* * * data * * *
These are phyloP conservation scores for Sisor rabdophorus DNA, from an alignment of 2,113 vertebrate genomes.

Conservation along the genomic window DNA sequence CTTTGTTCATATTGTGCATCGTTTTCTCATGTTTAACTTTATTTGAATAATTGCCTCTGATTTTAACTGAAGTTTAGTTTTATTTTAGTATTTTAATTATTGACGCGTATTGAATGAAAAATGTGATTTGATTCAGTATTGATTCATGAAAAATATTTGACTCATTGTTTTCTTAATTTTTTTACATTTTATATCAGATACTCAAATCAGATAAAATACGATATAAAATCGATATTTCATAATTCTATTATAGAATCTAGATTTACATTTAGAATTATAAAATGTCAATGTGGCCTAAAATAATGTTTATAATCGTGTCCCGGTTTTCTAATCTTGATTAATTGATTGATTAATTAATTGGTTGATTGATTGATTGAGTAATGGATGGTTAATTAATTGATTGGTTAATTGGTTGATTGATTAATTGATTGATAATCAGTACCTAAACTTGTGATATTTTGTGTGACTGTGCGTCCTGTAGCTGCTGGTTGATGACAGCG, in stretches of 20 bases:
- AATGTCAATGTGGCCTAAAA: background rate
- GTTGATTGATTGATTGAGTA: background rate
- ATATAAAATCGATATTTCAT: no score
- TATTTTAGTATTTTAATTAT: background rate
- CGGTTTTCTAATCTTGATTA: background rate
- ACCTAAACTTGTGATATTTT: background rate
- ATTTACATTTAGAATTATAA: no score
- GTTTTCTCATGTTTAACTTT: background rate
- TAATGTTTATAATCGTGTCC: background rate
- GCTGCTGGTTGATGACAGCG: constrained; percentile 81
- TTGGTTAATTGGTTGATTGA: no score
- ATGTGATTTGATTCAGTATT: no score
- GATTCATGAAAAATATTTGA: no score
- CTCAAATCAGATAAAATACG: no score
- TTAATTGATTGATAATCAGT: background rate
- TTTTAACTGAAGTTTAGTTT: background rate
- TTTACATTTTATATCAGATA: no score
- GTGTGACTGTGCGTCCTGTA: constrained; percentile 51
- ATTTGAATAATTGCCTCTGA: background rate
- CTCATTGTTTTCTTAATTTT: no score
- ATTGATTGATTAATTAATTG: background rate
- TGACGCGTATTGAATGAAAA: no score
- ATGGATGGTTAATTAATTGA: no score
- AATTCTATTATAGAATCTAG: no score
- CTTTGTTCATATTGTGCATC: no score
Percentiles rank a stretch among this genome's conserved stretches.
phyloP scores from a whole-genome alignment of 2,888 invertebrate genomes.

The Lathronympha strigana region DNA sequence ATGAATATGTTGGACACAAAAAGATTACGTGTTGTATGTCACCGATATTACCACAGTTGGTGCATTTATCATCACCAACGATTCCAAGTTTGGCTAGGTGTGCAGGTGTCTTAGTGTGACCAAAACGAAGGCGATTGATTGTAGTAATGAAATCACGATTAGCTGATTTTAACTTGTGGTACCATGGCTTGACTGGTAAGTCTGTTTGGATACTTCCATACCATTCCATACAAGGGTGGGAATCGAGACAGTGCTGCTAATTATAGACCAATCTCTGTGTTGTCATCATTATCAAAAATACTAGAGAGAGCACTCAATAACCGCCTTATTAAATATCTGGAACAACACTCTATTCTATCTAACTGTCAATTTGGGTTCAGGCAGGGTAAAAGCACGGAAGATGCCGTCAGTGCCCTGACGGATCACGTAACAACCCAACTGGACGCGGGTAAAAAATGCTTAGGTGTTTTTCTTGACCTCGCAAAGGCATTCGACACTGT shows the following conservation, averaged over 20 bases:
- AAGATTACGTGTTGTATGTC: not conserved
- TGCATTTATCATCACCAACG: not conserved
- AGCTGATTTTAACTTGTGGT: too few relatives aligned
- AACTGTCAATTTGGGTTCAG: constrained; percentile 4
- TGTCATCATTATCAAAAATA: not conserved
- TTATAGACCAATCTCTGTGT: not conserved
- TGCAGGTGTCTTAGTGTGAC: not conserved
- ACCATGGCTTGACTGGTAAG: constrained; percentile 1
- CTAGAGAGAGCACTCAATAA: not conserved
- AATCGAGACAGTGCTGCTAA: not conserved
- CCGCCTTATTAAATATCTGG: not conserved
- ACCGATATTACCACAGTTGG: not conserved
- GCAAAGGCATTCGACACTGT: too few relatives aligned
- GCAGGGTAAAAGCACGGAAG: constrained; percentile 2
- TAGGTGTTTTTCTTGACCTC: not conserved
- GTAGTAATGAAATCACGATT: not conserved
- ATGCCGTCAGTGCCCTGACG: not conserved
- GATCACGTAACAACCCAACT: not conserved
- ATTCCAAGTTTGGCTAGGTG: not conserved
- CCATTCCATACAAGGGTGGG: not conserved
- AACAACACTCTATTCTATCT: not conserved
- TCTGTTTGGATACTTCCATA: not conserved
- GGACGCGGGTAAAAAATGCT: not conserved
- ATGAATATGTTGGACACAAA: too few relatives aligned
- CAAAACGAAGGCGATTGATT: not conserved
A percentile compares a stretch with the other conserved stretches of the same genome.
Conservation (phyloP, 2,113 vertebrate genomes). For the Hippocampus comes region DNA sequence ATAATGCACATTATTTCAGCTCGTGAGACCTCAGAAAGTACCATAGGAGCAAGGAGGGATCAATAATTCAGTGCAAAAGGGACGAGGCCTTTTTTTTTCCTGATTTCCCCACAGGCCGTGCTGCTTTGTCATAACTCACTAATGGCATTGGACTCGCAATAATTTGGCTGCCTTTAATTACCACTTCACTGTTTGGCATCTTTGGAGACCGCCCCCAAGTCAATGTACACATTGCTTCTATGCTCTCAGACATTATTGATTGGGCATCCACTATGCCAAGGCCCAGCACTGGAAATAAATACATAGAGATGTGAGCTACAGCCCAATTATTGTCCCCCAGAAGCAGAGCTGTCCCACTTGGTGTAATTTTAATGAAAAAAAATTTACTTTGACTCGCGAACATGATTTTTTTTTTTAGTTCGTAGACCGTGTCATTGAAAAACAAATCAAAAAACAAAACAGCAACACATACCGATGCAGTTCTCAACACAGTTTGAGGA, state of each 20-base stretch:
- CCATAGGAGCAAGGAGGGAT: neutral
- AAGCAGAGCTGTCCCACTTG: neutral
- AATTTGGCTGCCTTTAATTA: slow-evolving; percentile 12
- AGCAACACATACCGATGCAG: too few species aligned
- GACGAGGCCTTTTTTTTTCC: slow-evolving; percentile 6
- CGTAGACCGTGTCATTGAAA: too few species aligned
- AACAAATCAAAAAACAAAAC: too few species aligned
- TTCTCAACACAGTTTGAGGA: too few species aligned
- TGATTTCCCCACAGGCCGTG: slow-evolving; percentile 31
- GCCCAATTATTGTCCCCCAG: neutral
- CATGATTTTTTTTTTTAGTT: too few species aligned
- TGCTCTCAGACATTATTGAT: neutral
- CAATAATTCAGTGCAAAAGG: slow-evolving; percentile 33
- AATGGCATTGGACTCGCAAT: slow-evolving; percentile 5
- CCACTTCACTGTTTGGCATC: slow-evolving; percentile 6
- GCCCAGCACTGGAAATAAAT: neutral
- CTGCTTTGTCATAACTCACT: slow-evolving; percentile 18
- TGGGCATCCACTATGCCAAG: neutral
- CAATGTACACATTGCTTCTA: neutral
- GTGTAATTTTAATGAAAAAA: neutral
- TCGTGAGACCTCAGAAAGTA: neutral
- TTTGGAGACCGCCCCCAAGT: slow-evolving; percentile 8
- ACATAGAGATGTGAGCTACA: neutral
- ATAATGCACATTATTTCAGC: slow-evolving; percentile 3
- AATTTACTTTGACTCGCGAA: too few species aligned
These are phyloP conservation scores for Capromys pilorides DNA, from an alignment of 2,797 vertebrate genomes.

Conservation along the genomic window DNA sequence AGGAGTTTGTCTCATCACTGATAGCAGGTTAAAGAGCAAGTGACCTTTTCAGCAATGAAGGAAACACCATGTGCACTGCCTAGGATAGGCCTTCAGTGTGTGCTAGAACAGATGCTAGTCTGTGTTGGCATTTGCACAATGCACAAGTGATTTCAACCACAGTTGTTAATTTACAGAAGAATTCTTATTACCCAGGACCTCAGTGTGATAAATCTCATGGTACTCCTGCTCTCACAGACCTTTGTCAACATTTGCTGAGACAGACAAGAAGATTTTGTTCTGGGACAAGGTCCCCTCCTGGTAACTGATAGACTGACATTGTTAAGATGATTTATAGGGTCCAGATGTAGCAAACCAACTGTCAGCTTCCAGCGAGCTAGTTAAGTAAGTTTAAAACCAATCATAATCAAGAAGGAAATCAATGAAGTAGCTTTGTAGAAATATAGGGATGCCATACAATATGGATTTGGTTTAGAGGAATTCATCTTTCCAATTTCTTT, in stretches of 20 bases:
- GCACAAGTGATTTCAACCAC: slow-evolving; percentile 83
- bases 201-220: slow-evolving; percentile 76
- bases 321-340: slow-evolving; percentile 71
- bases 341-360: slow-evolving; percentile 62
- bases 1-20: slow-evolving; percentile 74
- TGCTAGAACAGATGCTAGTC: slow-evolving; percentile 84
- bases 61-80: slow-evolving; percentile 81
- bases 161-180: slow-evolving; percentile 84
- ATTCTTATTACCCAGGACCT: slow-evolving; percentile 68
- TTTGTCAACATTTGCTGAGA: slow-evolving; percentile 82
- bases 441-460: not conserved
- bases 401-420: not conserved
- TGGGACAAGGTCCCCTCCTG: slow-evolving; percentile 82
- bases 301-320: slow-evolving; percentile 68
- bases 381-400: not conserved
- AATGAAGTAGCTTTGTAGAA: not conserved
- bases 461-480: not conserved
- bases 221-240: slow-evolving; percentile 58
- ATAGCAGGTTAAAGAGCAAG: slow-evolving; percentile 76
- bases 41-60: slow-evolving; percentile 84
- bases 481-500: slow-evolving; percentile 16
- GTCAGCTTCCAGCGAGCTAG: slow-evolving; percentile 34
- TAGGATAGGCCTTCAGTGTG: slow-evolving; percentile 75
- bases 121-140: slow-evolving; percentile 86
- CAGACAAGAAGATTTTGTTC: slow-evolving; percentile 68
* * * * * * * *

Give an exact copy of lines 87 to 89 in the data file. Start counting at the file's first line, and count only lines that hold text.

- bases 321-340: slow-evolving; percentile 71
- bases 341-360: slow-evolving; percentile 62
- bases 1-20: slow-evolving; percentile 74